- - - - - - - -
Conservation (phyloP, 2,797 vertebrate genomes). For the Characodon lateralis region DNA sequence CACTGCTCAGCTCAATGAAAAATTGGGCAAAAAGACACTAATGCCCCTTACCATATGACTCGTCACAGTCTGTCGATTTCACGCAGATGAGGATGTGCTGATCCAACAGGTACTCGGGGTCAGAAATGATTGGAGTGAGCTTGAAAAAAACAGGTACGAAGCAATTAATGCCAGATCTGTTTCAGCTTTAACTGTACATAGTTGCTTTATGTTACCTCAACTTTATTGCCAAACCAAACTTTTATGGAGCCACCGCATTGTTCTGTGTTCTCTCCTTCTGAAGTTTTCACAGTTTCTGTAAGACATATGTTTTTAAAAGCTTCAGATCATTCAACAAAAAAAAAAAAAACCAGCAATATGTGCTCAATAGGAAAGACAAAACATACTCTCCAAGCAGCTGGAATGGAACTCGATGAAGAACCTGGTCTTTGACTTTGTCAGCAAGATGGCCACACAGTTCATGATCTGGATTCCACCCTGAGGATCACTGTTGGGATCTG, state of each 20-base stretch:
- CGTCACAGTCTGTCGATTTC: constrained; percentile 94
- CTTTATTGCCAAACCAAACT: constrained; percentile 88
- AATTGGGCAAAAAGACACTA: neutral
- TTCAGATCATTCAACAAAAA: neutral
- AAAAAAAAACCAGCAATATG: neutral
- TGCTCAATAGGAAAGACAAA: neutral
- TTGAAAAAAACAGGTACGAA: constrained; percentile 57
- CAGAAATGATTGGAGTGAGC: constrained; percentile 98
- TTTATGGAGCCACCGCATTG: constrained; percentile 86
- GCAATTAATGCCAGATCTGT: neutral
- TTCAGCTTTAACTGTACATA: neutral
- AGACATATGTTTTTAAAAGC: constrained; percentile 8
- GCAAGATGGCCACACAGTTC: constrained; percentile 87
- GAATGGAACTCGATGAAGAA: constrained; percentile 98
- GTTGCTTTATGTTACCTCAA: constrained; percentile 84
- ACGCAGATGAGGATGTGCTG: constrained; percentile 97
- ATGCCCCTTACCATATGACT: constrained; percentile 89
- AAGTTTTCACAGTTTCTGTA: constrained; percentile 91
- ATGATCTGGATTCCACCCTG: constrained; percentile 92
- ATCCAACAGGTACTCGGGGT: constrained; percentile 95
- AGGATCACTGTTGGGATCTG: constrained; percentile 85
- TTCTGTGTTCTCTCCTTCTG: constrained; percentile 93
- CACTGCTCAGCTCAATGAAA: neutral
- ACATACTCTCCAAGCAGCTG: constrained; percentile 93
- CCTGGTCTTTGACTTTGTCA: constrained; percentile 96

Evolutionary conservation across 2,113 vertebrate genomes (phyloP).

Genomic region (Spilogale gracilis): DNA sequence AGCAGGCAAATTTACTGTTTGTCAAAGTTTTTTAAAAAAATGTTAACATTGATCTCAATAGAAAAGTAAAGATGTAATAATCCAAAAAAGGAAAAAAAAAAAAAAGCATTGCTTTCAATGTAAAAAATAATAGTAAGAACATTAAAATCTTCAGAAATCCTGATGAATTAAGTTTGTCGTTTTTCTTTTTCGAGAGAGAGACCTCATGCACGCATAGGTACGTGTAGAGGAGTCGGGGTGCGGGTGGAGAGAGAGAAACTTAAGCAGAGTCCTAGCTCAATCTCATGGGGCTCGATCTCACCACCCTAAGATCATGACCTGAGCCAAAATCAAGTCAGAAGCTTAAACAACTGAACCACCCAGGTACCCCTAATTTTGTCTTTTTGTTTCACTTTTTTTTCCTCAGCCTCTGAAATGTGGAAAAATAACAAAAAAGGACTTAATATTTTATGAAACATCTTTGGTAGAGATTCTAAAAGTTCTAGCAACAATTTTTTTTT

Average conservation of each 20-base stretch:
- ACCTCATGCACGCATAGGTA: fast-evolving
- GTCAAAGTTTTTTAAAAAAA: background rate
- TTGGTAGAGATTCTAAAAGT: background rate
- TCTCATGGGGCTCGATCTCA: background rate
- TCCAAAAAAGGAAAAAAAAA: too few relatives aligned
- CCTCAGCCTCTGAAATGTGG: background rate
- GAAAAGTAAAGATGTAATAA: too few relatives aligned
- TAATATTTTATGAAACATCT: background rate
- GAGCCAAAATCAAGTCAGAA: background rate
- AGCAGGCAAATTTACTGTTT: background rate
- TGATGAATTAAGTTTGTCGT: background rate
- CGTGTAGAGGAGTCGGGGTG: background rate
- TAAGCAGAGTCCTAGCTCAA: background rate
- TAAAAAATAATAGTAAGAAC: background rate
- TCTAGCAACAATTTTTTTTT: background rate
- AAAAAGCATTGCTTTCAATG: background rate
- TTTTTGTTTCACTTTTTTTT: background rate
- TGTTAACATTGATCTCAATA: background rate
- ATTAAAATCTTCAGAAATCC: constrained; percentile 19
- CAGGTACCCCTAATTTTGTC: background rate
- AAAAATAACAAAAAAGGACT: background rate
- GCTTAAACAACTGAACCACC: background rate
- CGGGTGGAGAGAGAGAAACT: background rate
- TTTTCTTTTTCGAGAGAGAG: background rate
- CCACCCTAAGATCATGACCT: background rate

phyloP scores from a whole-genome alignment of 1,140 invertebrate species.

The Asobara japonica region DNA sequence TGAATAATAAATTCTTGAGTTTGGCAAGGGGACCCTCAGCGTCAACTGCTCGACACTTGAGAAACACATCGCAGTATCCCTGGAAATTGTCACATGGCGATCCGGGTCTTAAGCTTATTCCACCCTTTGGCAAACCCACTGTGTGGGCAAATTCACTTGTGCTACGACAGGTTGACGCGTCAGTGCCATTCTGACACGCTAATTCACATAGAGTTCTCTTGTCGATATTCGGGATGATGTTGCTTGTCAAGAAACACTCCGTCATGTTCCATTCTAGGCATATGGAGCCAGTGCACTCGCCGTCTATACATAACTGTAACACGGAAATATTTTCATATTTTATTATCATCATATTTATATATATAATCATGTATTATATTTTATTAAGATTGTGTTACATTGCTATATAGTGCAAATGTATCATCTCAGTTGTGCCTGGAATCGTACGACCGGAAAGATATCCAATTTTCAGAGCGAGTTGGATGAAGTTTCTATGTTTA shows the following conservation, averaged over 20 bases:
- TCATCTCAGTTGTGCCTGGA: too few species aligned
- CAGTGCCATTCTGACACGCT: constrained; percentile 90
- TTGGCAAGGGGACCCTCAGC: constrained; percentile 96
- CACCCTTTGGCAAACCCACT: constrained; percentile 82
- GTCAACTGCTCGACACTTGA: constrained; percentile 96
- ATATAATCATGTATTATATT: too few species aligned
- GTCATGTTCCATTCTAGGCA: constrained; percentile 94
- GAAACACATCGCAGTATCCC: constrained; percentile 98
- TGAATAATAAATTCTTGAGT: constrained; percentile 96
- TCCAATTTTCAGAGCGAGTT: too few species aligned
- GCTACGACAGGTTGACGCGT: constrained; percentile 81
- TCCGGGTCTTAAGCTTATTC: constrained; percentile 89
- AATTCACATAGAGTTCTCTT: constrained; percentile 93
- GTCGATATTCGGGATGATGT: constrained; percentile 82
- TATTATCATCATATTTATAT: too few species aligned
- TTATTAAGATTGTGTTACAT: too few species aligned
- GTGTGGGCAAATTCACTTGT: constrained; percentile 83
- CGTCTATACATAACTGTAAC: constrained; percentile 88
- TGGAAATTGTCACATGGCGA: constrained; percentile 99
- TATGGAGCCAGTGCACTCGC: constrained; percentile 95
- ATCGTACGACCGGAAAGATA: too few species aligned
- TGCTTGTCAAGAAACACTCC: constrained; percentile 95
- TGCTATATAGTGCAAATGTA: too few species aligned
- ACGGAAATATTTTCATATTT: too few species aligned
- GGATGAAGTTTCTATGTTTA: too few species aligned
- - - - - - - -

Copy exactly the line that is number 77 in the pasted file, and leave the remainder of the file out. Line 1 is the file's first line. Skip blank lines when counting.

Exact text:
- ATCGTACGACCGGAAAGATA: too few species aligned